Please use this identifier to cite or link to this item: http://dx.doi.org/10.18419/opus-11283
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dc.contributor.authorRebers, Lisa-
dc.contributor.authorReichsöllner, Raffael-
dc.contributor.authorRegett, Sophia-
dc.contributor.authorTovar, Günter E. M.-
dc.contributor.authorBorchers, Kirsten-
dc.contributor.authorBaudis, Stefan-
dc.contributor.authorSouthan, Alexander-
dc.date.accessioned2021-02-10T15:06:13Z-
dc.date.available2021-02-10T15:06:13Z-
dc.date.issued2021de
dc.identifier.issn2045-2322-
dc.identifier.other1748023004-
dc.identifier.urihttp://elib.uni-stuttgart.de/handle/11682/11300-
dc.identifier.urihttp://nbn-resolving.de/urn:nbn:de:bsz:93-opus-ds-113000de
dc.identifier.urihttp://dx.doi.org/10.18419/opus-11283-
dc.description.abstractGelatin methacryloyl (GM) hydrogels have been investigated for almost 20 years, especially for biomedical applications. Recently, strengthening effects of a sequential cross-linking procedure, whereby GM hydrogel precursor solutions are cooled before chemical cross-linking, were reported. It was hypothesized that physical and enhanced chemical cross-linking of the GM hydrogels contribute to the observed strengthening effects. However, a detailed investigation is missing so far. In this contribution, we aimed to reveal the impact of physical and chemical cross-linking on strengthening of sequentially cross-linked GM and gelatin methacryloyl acetyl (GMA) hydrogels. We investigated physical and chemical cross-linking of three different GM(A) derivatives (GM10, GM2A8 and GM2), which provided systematically varied ratios of side-group modifications. GM10 contained the highest methacryloylation degree (DM), reducing its ability to cross-link physically. GM2 had the lowest DM and showed physical cross-linking. The total modification degree, determining the physical cross-linking ability, of GM2A8 was comparable to that of GM10, but the chemical cross-linking ability was comparable to GM2. At first, we measured the double bond conversion (DBC) kinetics during chemical GM(A) cross-linking quantitatively in real-time via near infrared spectroscopy-photorheology and showed that the DBC decreased due to sequential cross-linking. Furthermore, results of circular dichroism spectroscopy and differential scanning calorimetry indicated gelation and conformation changes, which increased storage moduli of all GM(A) hydrogels due to sequential cross-linking. The data suggested that the total cross-link density determines hydrogel stiffness, regardless of the physical or chemical nature of the cross-links.en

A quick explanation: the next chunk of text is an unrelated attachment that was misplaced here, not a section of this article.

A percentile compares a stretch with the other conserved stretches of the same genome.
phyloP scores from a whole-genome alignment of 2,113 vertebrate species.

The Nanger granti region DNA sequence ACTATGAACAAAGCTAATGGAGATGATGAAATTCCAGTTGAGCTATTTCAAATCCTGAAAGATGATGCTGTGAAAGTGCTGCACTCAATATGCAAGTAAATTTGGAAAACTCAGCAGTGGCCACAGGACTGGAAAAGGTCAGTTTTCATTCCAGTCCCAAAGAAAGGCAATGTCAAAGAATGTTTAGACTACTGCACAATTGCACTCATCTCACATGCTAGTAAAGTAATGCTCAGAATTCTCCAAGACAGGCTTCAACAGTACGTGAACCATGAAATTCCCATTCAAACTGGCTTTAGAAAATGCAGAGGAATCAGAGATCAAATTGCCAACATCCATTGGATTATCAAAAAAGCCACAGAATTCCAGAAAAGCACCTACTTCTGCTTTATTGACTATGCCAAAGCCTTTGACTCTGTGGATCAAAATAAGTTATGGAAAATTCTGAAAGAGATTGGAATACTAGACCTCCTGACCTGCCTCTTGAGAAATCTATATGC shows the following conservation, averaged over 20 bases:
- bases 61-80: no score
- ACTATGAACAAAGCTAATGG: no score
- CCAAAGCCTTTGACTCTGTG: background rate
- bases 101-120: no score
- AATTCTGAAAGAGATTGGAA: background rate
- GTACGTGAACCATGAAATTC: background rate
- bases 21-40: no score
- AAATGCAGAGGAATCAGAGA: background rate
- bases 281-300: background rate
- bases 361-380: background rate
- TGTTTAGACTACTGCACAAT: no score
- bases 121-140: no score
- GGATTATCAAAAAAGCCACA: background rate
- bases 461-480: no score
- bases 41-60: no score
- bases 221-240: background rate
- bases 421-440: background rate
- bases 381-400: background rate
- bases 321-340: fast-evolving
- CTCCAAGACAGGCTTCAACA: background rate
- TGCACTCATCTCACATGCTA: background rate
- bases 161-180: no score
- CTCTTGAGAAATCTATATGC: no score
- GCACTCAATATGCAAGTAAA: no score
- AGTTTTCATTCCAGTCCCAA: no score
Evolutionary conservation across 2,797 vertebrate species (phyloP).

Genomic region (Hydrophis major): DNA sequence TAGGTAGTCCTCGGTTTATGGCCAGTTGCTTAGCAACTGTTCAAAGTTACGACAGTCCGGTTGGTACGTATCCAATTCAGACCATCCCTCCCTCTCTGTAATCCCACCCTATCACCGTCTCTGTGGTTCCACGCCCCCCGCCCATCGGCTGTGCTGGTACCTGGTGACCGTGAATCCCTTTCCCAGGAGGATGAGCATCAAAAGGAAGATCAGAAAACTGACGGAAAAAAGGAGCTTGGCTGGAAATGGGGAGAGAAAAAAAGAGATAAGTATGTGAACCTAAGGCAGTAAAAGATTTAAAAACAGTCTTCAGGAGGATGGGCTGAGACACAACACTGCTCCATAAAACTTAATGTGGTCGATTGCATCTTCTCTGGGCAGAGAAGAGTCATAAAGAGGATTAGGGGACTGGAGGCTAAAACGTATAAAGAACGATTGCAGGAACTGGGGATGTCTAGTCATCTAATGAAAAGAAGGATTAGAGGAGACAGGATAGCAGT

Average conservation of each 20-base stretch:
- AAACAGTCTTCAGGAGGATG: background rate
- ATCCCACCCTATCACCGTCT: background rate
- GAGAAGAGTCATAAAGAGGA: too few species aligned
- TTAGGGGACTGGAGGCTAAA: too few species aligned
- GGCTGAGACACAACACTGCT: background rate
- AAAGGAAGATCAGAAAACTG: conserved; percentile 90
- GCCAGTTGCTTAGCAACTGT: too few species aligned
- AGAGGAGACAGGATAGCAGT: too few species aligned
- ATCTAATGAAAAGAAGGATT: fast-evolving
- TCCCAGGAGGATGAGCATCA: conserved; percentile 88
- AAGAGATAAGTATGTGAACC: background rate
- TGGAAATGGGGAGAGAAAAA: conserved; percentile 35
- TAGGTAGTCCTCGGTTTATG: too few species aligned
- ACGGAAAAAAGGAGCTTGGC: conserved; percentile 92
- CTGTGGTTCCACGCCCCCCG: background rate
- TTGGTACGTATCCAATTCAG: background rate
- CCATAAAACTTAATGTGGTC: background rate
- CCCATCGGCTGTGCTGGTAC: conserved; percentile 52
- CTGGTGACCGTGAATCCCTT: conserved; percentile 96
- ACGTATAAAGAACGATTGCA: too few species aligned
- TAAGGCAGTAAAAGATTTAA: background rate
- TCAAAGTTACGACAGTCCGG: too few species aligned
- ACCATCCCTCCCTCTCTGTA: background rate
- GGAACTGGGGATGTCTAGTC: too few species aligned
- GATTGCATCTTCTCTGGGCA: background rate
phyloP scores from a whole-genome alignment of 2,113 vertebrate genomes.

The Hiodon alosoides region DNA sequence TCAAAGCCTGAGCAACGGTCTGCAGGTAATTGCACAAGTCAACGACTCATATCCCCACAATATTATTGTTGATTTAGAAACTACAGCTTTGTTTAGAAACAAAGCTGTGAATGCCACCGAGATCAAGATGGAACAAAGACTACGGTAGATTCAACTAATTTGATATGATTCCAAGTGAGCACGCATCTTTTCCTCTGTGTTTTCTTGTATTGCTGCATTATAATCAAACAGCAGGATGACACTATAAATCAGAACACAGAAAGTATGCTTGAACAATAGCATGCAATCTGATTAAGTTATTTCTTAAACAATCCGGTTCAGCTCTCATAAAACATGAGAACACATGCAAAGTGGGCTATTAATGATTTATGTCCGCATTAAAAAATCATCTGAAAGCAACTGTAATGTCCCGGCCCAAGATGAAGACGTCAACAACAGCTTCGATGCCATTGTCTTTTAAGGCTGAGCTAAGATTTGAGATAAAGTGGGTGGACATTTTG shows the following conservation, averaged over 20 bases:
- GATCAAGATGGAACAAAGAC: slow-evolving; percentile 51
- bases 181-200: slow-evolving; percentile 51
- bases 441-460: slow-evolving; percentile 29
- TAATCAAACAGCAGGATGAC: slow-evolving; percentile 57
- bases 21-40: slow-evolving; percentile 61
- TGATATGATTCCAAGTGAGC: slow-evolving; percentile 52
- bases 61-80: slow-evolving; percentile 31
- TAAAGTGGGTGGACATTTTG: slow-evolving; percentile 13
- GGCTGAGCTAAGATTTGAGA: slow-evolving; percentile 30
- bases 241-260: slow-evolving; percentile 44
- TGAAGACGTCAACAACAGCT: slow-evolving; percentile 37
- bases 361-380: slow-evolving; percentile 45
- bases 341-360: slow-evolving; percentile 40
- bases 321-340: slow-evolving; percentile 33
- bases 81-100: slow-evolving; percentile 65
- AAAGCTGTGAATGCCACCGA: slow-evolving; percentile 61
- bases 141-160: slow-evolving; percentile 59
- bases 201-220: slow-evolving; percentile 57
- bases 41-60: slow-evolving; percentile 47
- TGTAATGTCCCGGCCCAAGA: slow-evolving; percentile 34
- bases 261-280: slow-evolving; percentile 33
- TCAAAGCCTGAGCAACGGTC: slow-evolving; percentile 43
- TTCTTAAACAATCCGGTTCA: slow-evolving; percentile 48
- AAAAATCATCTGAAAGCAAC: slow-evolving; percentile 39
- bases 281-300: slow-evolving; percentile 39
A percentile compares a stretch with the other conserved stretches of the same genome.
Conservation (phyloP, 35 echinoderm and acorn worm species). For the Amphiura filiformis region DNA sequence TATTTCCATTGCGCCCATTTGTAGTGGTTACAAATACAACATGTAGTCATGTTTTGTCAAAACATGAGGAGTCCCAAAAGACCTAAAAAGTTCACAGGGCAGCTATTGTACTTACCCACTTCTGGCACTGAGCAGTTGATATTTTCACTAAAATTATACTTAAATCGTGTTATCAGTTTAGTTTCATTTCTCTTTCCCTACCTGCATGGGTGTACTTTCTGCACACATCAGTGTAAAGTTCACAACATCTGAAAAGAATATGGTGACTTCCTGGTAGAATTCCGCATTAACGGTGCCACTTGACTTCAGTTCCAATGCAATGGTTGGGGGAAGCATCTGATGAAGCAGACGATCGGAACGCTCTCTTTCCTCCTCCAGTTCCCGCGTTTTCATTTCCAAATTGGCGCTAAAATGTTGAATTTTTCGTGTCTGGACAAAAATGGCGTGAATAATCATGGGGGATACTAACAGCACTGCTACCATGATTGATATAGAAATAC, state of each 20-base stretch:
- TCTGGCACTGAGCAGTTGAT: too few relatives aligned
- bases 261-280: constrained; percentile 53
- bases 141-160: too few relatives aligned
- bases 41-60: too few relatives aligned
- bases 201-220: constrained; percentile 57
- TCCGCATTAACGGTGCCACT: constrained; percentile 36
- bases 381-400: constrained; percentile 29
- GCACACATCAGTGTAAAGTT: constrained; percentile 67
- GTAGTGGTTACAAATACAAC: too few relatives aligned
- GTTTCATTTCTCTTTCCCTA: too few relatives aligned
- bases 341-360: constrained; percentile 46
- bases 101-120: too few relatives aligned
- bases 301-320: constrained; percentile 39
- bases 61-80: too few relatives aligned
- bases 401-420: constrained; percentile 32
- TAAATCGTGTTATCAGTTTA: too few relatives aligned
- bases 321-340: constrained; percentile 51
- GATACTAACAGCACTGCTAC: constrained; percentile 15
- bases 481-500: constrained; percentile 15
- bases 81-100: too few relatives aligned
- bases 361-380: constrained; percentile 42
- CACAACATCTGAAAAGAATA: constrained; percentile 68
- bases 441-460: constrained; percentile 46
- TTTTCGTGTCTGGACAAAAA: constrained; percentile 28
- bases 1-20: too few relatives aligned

dc.language.isoende
dc.relation.uridoi:10.1038/s41598-021-82393-zde
dc.rightsinfo:eu-repo/semantics/openAccessde
dc.subject.ddc500de
dc.subject.ddc540de
dc.titleDifferentiation of physical and chemical cross-linking in gelatin methacryloyl hydrogelsen
dc.typearticlede
ubs.fakultaetEnergie-, Verfahrens- und Biotechnikde
ubs.fakultaetExterne wissenschaftliche Einrichtungende
ubs.fakultaetFakultätsübergreifend / Sonstige Einrichtungde
ubs.institutInstitut für Grenzflächenverfahrenstechnik und Plasmatechnologiede
ubs.institutFraunhofer Institut für Grenzflächen- und Bioverfahrenstechnik (IGB)de
ubs.institutFakultätsübergreifend / Sonstige Einrichtungde
ubs.publikation.sourceScientific reports 11 (2021), No. 3256de
ubs.publikation.typZeitschriftenartikelde
Appears in Collections:04 Fakultät Energie-, Verfahrens- und Biotechnik

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